Sin results in ultimate condemnation.  We are born broken.  It’s not something we choose, it’s where we start.  The world on the whole has pushed God away, and as a result we don’t start out innocent and later start to sin.  We start out in the wrong.  No one is innocent, not one.  Our guilt doesn’t have to do with making mistakes, it’s simply a matter of having started off hopelessly wrong. If we are a computer that was wired incorrectly, we’re destined for the trash heap, because broken is broken.  It might be regrettable that something is made wrong and must be discarded, but it’s a matter of fact.

Only the Creator can fix his own creation, and he does it by his own power, through his own inclinations, for reasons that are his own.  All that’s left for us to do, so much as we think we can, is to beg him to fix us, and then sing his praise when he does.  But enough of the silly claim that sin is something we just choose now and then.  And by all means ignore anyone who tells you that their natural inclinations must be ok.

The upside of the doctrine of sin is that it levels the playing field.  It is the ultimate doctrine for a democracy – we are all equally lost.  And in turn, God’s grace shines all the more brightly.  He can even overcome this broken world.

For further reflection consider Romans 1-3 and Ephesians 2:1-10.

A Risky Faith

14 03 2014

ImageToday my 7 year old son road the Indiana Jones ride at Disneyland, a tumultuous journey through fire, giant snakes, and piles of (plastic, but very realistic) skulls.  We praised him for being so brave.  His first words off the ride were, “What was it like?” That was because he covered his eyes the whole time.  I was proud of him for daring it all the same, and the day will come where he laughs his way through such things.  I still cover my eyes in the Haunted Mansion.

I wonder how many people live life with Jesus with their eyes covered.  They are brave enough to commit, but then once on the ride, the last thing they want to see is what it’s like to share their faith with someone, what it feels like to tithe, how hard it is to go to a developing nation and offer ministry, how painful it is to choose the road of humility over easy self-promotion.  All of that is pretty terrifying for me, and I’m sort of professionally wrapped up in this Jesus-following thing.  I suspect it’s scary for most people.  But how sad to finally see Jesus in the end, look him in the face, glance back over your shoulder to a life that was supposed to be lived in exciting, wild, risk-taking faith, and ask him, “What was it like?”

The ride is on.  The car has started rolling.  If you’ve chosen to ride with Jesus, don’t close your eyes – this is what life is all about.

Casting Vision for a Church

10 03 2014

ECO blog

Here’s something we’re learning to do as a staff at Glenkirk.  First posted on the ECO blog.  Read it here.

Are Christians Intellectually Lazy?

20 02 2014



Published on the Christian Apologetics Alliance blog.  Read it here.

Do Archaeological Discoveries Discredit Genesis?

14 02 2014

CamelNews agencies throughout the world burst into Biblical deconstruction this week with the announcement of a new archaeological find about camels.  The discovery, published in Tel Aviv Journalout of Tel Aviv University, was that domesticated camels didn’t appear on the scene in Israel until around the 9th century BCE.  If this is the case, it means that the Genesis account of Abraham using 10 camels to transport goods (Genesis 24:10) a highly unlikely story.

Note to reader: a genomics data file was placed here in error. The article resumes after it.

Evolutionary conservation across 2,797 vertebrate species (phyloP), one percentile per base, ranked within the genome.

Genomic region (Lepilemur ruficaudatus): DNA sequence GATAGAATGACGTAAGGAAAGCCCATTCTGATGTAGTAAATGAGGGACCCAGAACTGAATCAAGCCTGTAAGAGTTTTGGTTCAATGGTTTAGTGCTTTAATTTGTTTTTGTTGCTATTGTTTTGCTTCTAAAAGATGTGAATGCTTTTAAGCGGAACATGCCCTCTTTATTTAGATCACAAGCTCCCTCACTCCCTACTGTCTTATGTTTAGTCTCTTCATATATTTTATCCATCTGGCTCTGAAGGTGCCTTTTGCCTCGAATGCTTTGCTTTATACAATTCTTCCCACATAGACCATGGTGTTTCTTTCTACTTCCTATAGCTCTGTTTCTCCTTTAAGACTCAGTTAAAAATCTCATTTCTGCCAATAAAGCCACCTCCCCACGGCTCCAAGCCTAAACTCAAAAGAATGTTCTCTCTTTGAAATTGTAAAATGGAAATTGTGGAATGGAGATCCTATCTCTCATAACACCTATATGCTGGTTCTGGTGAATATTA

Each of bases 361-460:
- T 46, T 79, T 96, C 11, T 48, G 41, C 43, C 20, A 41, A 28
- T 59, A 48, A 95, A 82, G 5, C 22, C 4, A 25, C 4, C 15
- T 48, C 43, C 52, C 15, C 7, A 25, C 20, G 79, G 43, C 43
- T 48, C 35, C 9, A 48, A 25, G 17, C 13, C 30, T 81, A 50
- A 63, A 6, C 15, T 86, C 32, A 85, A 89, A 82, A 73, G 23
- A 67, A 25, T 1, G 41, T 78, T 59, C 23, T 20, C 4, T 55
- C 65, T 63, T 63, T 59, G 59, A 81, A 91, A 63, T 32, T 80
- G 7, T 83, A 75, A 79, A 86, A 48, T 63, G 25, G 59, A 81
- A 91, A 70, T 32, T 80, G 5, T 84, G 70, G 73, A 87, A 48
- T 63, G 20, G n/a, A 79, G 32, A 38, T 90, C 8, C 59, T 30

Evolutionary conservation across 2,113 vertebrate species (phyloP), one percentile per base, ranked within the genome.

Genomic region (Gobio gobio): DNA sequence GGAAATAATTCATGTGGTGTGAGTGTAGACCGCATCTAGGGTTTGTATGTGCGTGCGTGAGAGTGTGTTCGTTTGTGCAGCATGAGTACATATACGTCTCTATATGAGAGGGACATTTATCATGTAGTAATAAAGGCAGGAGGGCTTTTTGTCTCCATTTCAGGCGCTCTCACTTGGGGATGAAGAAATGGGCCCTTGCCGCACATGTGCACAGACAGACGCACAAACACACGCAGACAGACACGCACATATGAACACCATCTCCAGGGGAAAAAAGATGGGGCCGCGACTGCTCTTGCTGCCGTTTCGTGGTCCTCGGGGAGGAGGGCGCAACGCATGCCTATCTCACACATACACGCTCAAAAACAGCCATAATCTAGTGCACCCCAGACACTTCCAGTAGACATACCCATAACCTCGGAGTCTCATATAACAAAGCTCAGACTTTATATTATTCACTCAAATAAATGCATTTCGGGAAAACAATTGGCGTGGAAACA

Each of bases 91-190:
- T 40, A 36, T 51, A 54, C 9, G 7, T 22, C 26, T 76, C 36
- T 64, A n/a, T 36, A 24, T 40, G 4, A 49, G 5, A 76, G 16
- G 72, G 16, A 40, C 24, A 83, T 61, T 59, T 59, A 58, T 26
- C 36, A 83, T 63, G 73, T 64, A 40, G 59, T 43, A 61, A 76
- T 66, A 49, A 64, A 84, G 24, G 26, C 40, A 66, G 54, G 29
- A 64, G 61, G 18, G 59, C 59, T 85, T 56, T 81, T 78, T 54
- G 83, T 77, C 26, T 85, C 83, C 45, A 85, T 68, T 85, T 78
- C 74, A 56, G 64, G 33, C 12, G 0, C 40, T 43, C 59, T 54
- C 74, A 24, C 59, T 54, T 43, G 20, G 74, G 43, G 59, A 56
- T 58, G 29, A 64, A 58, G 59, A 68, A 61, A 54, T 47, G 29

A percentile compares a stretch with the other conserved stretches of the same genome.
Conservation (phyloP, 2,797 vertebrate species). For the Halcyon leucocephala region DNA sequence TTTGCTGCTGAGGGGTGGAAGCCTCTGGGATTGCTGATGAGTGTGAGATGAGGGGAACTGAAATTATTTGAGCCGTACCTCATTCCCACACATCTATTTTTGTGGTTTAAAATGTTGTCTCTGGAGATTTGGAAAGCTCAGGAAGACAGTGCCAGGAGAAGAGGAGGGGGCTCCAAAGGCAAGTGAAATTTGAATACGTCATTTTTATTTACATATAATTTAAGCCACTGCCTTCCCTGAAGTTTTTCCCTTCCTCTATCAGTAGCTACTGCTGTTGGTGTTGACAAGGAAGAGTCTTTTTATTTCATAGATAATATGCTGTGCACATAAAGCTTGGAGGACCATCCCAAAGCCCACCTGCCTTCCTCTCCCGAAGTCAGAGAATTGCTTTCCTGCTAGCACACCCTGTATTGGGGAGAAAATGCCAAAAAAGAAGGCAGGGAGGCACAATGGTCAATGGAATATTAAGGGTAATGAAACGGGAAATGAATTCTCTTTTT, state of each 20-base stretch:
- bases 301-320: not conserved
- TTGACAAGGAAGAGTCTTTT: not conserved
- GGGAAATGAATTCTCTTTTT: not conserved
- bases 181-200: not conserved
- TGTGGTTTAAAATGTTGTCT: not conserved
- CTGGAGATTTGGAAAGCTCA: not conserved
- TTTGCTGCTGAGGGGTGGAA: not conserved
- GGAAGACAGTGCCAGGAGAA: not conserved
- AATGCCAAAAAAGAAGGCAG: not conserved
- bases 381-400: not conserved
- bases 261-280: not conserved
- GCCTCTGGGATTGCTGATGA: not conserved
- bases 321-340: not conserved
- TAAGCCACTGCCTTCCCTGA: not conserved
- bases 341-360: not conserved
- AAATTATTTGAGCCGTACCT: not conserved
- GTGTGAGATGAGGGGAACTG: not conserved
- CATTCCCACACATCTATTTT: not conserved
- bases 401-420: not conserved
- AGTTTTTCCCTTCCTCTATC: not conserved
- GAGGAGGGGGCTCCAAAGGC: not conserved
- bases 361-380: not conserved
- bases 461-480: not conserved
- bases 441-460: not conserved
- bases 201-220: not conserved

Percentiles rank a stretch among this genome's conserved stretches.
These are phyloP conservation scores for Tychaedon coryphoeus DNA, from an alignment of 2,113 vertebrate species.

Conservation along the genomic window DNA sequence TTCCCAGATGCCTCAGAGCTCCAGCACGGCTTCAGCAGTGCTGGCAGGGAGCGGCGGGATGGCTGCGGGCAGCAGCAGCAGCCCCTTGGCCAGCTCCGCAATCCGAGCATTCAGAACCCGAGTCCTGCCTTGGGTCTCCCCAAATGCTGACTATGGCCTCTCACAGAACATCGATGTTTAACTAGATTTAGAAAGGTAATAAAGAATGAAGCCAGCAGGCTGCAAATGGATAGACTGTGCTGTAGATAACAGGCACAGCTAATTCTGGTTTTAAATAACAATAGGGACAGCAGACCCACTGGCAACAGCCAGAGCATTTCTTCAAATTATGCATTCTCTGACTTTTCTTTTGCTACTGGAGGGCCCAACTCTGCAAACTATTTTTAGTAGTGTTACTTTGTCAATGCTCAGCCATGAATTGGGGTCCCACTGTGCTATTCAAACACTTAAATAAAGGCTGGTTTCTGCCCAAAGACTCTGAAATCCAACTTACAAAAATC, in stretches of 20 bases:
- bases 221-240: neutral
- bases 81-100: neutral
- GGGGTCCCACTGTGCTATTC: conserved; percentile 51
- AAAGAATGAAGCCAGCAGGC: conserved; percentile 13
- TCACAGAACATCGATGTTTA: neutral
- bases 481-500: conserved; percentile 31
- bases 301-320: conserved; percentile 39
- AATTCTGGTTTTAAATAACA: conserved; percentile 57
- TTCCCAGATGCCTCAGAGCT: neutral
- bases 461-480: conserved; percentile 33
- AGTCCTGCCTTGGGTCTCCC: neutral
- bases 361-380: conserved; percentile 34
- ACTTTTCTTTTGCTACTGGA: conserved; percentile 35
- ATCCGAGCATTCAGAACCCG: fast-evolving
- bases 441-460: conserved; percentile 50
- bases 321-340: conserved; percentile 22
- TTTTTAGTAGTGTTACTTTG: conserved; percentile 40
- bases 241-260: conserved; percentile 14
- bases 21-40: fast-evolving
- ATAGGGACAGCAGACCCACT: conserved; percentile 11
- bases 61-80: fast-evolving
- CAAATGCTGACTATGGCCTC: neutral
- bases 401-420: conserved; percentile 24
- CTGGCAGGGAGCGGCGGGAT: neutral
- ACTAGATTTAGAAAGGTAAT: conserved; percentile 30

Read more here.

Son of God Movie Review

12 02 2014

Son of GodYesterday I was invited to Saddleback Church to preview the forthcoming movie Son of God, produced by the same people who created The Bible series for the History Channel last year, Mark Burnett and Roma Downey, who were both present for the screening.  I’d strongly recommend you put this on your list of movies to see when it releases on February 28th.

In terms of production value, it’s the best one of its genre.  The Jesus Film pales in comparison, looking almost like a homemade movie compared to Son of God.  The 1977 epic Jesus of Nazareth (over 6 hours long) was powerful for its time, but awfully hard to sit through.  The Passion of the Christ, which, coincidentally, released exactly 10 years ago on Feb. 25, 2004, did not tell the story of the life of Jesus, but really honed in on the pathos of his final week.  There really isn’t a modern day video retelling of the life of Jesus as good as Son of God.  More flamboyant retellings, like The Last Temptation and Jesus of Montreal, really fall outside the mainstream and look more like a sectarian reinterpretation of the story.

The movie doesn’t stray far from the biblical narrative, though it fleshes out some of the narrative behind the Roman occupation, and it emphasizes the way Jesus was an offense both to Romans and Pharisees.  Many of the lines are paraphrases of the words of Jesus and the biblical characters, but the movie isn’t indulgent in its adaptation.  It leaves a lot out, but after two and a half hours, it would have been hard to meaningfully include more and still accommodate the modern attention span.

For that reason, you need to see it.  Take your kids.  Take your unbelieving friends.  Take your small group and let it guide a discussion of which parts of the life of Jesus you tend to pay the most and least attention to.

The only criticism I have of the movie are just in the nature of the genre.  Many of the characters are white people with British accents and perfect teeth.  Of course, I don’t think American English would be any more authentic, and the only way around these cliches would be to do as The Passion and have the whole thing in Aramaic.  Some of the dialogue is oddly lilting, and the soundtrack is a bit melodramatic.  The costuming is a silly blend of immaculately clean robes in a rainbow of colors.  Still, the actor who plays Jesus, Diogo Morgado, is a nice variation on his predecessors.  Rather than pale and somber, he often appears amused.  You can’t help liking him from the beginning.  And to be honest, the cliches are at about the level of presentation that most Americans expect and even want from a story set in the ancient world.  We have the same caricatures when it comes to stories about ancient Greece, Rome, and Egypt.

So take the movie for what it’s meant to be.  It’s not simply entertainment, and it’s not intended to offer a new slant on the biblical narrative.  It’s fundamentally an evangelical tool for retelling the gospel again in a modern language.  And anytime Christ and culture meet, it’s a good opportunity for Christians to enter into conversation with a world that has heard different representations of Christianity and still wants to see the real thing.

hardwired cover